I think there is another possibility as well. King Uzziah's story is told in the biblical book of 2 Chronicles; the story ends with his death. According to that book he died of leprosy. See, the story goes, in his arrogance, Uzziah walked into the Temple and decided to personally make an offering on the altar of incense – a task reserved for the priests, for those consecrated by God. Uzziah was unclean; he had not been consecrated, he had not been made holy. And so, the text tells us, God struck him with the ailment and he died. And now here stands Isaiah, a man of self-professed unclean lips, in the presence of that same holy God – in the very year his king died for this type of violation. The first words out of Isaiah's mouth then are no surprise: “Woe is me!”
It might strike us as a bit odd that the prophet is not excited or joyous or cozy. Instead, he is undone. He is afraid. The holiness of God's presence has revealed, more than anything, his own unworthiness. Like standing naked on an empty stage, Isaiah feels exposed and out-of-place. And there is also that lingering fear that he might, at any moment, drop dead – obliterated by the uncut presence of God.
That we are given an Old Testament passage for Trinity Sunday always intrigues me. There is, before the resurrection of Jesus and the gift of the Holy Spirit, no talk of the Trinity in the Bible, no notion of the concept. Ancient Jews did not acknowledge the Triune nature of God; neither do modern Jews. The theology is simply not present in the Hebrew Scriptures, what we call the Old Testament.
And yet, today we hear this story from the book of Isaiah – this story, set some 700 years before the birth of the Christ. And yet, it seems to me a very appropriate passage for this Sunday, for this Trinity Sunday. What the doctrine of the Trinity reminds us, perhaps more than anything, is that we worship a Holy Mystery – a God we can love and worship and honor, but never truly understand. And in the presence of that Mystery we are undone, laid bare, exposed – compelled to fall on our knees and make our confession.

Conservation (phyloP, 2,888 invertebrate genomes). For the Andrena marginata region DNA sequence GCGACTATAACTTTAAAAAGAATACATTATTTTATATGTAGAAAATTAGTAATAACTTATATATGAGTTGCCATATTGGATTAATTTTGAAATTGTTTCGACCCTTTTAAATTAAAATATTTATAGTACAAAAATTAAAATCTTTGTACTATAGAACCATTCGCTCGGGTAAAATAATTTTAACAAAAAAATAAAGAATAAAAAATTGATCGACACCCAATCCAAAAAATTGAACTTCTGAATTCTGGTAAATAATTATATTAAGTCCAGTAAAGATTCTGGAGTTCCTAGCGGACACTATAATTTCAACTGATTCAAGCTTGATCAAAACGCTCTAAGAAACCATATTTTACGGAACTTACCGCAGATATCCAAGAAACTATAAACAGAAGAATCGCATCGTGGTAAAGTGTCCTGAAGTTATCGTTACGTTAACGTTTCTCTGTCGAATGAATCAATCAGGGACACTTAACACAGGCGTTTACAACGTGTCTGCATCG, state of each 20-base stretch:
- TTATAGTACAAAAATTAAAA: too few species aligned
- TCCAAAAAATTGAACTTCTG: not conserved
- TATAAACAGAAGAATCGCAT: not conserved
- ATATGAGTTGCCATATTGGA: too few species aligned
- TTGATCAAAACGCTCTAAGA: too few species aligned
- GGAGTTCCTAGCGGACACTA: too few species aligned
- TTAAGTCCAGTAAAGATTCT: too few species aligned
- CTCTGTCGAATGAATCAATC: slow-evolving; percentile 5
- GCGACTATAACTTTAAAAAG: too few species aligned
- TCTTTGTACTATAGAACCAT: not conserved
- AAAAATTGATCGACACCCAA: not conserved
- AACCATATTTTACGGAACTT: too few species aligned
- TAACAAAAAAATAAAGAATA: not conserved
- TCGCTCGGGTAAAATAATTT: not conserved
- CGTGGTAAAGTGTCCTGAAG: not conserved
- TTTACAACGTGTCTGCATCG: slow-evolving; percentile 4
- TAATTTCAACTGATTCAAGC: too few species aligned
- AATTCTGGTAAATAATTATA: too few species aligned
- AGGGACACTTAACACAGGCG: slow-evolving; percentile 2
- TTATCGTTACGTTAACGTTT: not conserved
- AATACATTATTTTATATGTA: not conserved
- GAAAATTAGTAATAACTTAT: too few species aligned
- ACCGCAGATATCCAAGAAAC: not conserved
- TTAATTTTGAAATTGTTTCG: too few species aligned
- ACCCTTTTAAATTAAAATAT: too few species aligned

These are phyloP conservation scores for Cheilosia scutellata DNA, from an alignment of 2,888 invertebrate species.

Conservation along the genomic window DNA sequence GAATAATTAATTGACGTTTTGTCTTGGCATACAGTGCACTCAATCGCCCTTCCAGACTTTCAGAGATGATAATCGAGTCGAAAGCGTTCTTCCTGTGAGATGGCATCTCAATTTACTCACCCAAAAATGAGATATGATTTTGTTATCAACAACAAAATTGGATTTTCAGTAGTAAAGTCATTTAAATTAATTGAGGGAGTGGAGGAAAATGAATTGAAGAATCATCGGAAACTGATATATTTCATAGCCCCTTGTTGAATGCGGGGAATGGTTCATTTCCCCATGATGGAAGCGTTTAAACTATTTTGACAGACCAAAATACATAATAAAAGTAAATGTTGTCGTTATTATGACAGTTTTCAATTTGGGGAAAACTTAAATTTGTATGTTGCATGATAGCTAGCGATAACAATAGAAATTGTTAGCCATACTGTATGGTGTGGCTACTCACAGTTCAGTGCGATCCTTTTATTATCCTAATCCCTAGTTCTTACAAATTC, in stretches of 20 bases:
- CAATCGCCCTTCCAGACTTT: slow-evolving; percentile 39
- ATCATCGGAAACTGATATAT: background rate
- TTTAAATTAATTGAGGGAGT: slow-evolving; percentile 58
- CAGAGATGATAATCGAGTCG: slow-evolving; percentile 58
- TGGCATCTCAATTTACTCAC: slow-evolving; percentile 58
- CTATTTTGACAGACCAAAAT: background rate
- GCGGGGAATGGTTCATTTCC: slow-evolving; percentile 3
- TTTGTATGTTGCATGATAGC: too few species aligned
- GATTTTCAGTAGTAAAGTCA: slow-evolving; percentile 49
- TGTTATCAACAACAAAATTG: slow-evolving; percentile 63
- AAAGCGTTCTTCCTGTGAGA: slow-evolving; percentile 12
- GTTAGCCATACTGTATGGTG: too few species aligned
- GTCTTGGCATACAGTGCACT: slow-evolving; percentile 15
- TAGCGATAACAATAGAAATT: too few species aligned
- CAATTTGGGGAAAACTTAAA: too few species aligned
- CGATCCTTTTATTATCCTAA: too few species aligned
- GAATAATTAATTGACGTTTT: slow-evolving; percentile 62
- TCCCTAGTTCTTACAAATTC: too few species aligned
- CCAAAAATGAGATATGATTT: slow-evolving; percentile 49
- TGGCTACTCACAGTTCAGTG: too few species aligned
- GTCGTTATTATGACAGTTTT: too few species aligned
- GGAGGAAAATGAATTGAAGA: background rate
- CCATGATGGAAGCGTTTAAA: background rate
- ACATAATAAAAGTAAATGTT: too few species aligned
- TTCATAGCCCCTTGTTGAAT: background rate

For all our human intelligence and achievement and advancement, we are no closer to solving the mystery of this Triune God. Our words fail us; our minds are inadequate; our efforts insufficient.
And yet, despite our lack of understanding, despite our unclean lips and meager faith, we are invited into God's presence – or perhaps better said, we are subsumed by God's presence. Our Holy God transgresses the assumed boundaries to fill our world, to fill our lives, to fill our hearts – a Holy God within the reach of unclean hands – a Creator so enamored with the creatures that God gets in our skin.
And though we are small and unworthy, mere mortals before the One who was and is and is to come, God accepts us. God adopts us as children, marks us as Christ's own forever, seals us with the Holy Spirit. We are invited into the life, into the heart, of the Trinity; invited, like the prophet, to stand in the presence of a Holy Mystery.
And then we are sent out, still alive, more alive than ever before – entrusted to represent a God we can neither explain, nor understand. But that is God's concern, and not ours. God chooses us and makes us worthy. God wants us. God loves us. God believes in us. It's a mystery, to be sure. But then again, so is God.